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Published: Saturday, 12/17/2011 - Updated: 3 years ago

Wood Co. investigating 2 deputies


BOWLING GREEN -- Two Wood County sheriff's deputies are under departmental investigation for alleged use of excessive force against a female inmate in the county jail, and one of them has been suspended with pay.

Involved in the probe are deputies Jack Burkett, 35, and Zach Bateson, 23, who work in the jail.

Sheriff Mark Wasylyshyn would not identify which of the two was on paid administrative leave, nor would he explain why only one was suspended, citing union contracts. A review Friday of the officers' personnel files did not reveal any mention of the alleged incident, nor was there any documentation in the files indicating which employee was on leave.

Wood County deputies are represented by the Ohio Patrolmen's Benevolent Association. The union referred questions Friday to Amy Zawacki, a lawyer with Allotta, Farley, and Widman, the law firm that represents the deputies. She did not return a call seeking comment.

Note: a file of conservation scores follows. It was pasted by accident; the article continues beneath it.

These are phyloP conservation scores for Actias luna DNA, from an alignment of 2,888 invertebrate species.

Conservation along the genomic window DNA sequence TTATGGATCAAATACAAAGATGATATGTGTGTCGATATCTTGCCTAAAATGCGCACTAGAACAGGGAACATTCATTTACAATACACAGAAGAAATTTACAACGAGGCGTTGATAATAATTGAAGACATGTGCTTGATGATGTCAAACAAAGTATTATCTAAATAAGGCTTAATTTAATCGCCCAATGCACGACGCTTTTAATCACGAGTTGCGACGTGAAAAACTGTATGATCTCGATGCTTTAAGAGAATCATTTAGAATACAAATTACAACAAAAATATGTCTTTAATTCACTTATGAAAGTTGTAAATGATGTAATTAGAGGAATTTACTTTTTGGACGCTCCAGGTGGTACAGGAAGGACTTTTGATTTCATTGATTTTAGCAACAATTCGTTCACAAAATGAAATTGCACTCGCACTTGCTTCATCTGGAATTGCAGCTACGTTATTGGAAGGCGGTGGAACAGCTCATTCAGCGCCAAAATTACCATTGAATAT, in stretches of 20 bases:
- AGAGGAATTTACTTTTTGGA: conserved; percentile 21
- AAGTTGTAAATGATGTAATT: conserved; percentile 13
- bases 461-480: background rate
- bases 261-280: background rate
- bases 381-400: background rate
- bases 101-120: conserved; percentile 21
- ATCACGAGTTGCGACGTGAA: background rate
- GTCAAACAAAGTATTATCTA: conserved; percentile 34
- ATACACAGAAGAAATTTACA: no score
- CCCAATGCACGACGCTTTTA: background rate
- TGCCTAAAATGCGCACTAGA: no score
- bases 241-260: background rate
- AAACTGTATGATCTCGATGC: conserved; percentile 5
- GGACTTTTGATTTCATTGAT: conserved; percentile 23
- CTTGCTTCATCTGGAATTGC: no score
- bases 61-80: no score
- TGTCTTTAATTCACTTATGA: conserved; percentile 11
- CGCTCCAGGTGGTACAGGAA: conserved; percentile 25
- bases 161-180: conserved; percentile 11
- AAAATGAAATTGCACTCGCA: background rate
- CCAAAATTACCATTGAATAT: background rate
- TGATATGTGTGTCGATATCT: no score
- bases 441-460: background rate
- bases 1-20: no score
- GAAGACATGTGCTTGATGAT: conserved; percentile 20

The sheriff said accusations of excessive force against the female inmate, whose name was not available, were brought to his attention about two weeks ago. The sheriff declined to say who filed the complaint, but said it was not the inmate.

"She did not file a complaint at all with us," Sheriff Wasylyshyn said.

During her arrest by Bowling Green police, the woman had assaulted those officers and bitten a Wood County deputy, the sheriff added.

He declined to say what the deputies are accused of doing to the inmate, but said "policies were not followed the way they should have been -- that's our concern.

"I'm a stickler with policies," Sheriff Wasylyshyn said. "I'm a very strict guy, so that's why we're looking into this. I want to make sure it's all done the way it's supposed to be."

Citing the ongoing investigation, the sheriff declined to release video from the jail's surveillance system, which he said "shows some things and not fully others."

"It's very rare we get these allegations, because we run a very tight ship," Sheriff Wasylyshyn said. "We understand there are two sides to every story, and we want to make sure we treat everyone -- both the inmates and deputies -- fairly."


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